Beowulf: Morris and Wyatt Chapter 29

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XXIX. BEOWULF TELLS HYGELAC OF HROTHGAR: ALSO OF FREAWARU HIS DAUGHTER.

Went his ways then the hard one,     and he with his hand-shoal,

Himself over the sand,     the sea-plain a-treading,

The warths wide away;     shone the world’s candle,

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The sun slop’d from the southward;     so dreed they their journey,

And went their ways stoutly,     unto where the earls’ refuge,

The banesman of Ongentheow,     all in his burgs there,

The young king of war, the good,     as they heard it.

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Was dealing the rings.     Aright unto Hygelac,

Was Beowulf’s speeding,     made knowen full swiftly,

That there into the house-place,     that hedge of the warriors,

His mate of the linden-board,     living was come,

Hale from the battle-play,     home to him houseward.

Then rathe was beroomed,     as the rich one was bidding,

For the guests a-foot going,     the floor all withinward.

Then sat in the face of him,     he from the fight sav’d,

Kinsman by kinsman,     whenas his man-lord,

In fair-sounding speech,     had greeted the faithful,

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With mightyful words.     With mead-skinking turned,

Through the high house adown,     the daughter of H’th:

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The people she loved:     the wine-bucket bare she,

To the hands of the men.     But now fell to Hygelac,

His very house-fellow,     in that hall the high,

To question full fairly,     for wit-lust to-brake him,

Of what like were the journeys,     the Sea-Geats had wended:

How befell you the sea-lode,     O Beowulf lief,

When thou on a sudden,     bethoughtst thee afar,

Over the salt water,     the strife to be seeking,

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The battle in Hart?     or for Hrothgar forsooth,

The wide-kenned woe,     some whit didst thou mend,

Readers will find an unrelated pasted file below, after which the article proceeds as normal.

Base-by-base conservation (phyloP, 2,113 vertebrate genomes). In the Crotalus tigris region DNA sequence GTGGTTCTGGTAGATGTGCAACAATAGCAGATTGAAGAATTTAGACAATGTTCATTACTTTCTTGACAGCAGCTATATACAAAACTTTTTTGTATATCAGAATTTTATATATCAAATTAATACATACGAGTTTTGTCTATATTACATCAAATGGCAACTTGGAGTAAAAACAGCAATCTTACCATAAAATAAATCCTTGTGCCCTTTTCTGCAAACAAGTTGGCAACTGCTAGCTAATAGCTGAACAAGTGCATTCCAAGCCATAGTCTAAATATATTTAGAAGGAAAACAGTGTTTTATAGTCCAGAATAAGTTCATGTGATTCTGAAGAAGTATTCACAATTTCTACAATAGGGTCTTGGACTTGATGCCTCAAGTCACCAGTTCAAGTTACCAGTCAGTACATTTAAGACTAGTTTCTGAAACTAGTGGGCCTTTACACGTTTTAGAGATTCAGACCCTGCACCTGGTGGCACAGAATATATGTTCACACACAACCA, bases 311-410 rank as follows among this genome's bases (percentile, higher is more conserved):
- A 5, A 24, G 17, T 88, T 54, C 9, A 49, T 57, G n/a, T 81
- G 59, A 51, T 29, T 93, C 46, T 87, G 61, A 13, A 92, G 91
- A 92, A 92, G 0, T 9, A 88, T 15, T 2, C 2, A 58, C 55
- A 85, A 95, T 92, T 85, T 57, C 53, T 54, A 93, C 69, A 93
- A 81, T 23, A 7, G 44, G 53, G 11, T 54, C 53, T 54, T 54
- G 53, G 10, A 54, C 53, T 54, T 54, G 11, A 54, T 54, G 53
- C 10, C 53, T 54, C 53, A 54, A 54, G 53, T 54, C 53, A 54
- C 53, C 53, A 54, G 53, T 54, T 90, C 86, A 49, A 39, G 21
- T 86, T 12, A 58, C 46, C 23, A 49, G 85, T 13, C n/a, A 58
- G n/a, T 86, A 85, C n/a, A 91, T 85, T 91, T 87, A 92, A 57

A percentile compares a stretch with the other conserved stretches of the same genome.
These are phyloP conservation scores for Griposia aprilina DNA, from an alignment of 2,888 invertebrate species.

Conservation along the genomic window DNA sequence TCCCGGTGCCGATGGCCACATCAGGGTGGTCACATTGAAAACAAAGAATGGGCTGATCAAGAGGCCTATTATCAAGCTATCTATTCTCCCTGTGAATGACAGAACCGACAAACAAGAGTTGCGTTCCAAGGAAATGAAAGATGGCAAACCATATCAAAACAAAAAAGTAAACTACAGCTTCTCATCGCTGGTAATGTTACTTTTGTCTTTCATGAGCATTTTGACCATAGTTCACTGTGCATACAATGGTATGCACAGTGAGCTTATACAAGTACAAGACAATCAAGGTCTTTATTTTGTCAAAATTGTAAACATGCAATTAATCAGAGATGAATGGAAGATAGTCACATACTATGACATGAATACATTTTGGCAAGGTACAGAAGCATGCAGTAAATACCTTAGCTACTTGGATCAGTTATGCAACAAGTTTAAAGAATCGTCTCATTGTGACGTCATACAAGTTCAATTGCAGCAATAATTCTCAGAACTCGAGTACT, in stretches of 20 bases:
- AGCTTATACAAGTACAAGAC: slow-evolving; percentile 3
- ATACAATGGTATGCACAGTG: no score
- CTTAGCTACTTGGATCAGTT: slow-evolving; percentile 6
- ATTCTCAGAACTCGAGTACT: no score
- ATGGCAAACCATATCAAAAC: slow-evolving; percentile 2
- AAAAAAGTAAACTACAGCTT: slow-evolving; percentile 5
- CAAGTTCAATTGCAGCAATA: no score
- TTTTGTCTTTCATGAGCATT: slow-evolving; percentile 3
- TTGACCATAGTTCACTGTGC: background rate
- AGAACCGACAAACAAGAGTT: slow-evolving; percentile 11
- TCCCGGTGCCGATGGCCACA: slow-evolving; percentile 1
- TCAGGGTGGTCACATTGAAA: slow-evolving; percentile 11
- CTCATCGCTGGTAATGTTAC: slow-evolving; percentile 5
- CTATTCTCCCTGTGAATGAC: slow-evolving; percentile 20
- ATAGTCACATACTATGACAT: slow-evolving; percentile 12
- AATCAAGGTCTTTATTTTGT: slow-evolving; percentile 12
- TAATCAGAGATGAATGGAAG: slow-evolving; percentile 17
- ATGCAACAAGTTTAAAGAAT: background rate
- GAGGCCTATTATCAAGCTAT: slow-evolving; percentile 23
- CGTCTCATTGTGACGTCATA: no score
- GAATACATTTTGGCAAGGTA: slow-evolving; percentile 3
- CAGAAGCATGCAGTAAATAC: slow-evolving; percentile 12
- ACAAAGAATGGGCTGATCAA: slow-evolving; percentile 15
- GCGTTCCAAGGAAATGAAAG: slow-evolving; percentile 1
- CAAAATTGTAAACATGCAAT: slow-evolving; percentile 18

For that mighty of lords?     I therefore the mood-care,

In woe-wellings seethed;     trow’d not in the wending,

Of thee the lief man.     A long while did I pray thee,

That thou the death-guest there,     should greet not a whit;

Wouldst let those same South-Danes,     their own selves to settle,

The war-tide with Grendel.     Now to God say I thank,

That thee, and thee sound,     now may I see.

Out then spake Beowulf,     Ecgtheow’s bairn:

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All undark it is,     O Hygelac lord,

That meeting the mighty,     to a many of men;

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Of what like was the meeting,     of Grendel and me,

On that field of the deed,     where he many a deal,

For the Victory-Scyldings,     of sorrow had framed,

And misery for ever;     but all that I awreaked,

So that needeth not boast any,     kinsman of Grendel,

Any one upon earth of,     that uproar of dawn-dusk,

Nay not who lives longest,     of that kindred the loathly,

Encompass’d of fenland.     Thither first did I come,

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Unto that ring-hall,     Hrothgar to greet;

Soon unto me,     the great Healfdene’s son,

So soon as my heart,     he was wotting forsooth.

Right against his own son,     a settle there showed.

All that throng was in joy,     nor life-long saw I ever,

Under vault of the heavens,     amidst any hall-sitters,

More mirth of the mead.     There the mighty Queen whiles,

Peace-sib of the folk,     went all over the floor,

To the young sons bade heart up;     oft she there the ring-wreath,

Gave unto a man ere,     to settle she wended.

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At whiles fore the doughty,     the daughter of Hrothgar,

To the earls at the end,     the ale-bucket bore;

E’en she whom Freawaru,     the floor-sitters thereat,

Heard I to name; where,     she the nail’d treasure,

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Gave to the warriors.     She was behight then,

Youngling and gold-dight,     to the glad son of Froda.

This hath seemed fair to the,     friend of the Scyldings,

The herd of the realm,     and good rede he accounts it,

That he with that wife,     of death-feuds a deal,

And of strifes should allay.     Oft unseldom eachwhere,

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After a lord’s fall,     e’en but for a little,

Bows down the bane-spear,     though doughty the bride be.

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